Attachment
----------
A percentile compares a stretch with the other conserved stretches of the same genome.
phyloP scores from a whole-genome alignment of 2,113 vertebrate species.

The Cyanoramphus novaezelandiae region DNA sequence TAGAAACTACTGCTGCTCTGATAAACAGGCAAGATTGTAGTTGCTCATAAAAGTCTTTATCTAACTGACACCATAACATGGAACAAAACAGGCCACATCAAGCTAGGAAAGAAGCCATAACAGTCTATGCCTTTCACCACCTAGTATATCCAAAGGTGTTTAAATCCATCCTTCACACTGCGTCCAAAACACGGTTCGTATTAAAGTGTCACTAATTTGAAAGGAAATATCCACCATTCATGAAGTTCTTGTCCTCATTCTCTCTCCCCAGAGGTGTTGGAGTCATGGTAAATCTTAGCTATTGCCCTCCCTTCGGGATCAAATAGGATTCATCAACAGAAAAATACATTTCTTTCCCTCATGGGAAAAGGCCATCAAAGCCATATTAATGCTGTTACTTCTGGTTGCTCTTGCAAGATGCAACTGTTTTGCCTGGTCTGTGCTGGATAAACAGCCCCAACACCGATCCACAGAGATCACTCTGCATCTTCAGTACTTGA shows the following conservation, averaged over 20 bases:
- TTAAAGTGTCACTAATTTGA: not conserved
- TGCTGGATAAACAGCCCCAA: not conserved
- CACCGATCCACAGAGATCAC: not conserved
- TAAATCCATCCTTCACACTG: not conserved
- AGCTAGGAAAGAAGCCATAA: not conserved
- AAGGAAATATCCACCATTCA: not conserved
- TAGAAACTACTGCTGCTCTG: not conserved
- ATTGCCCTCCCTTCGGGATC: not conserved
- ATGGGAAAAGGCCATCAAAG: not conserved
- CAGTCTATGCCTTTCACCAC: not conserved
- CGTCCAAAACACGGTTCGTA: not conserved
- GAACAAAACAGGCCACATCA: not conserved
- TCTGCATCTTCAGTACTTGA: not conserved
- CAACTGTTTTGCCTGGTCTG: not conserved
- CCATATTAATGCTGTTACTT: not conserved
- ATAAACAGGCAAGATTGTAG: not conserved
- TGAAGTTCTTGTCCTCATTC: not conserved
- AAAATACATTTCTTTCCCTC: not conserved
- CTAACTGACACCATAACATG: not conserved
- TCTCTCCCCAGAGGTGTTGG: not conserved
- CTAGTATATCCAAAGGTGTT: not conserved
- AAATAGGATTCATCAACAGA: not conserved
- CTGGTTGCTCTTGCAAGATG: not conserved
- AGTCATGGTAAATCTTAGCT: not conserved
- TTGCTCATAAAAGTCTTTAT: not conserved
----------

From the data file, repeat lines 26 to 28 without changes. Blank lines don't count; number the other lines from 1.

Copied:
- CTGGTTGCTCTTGCAAGATG: not conserved
- AGTCATGGTAAATCTTAGCT: not conserved
- TTGCTCATAAAAGTCTTTAT: not conserved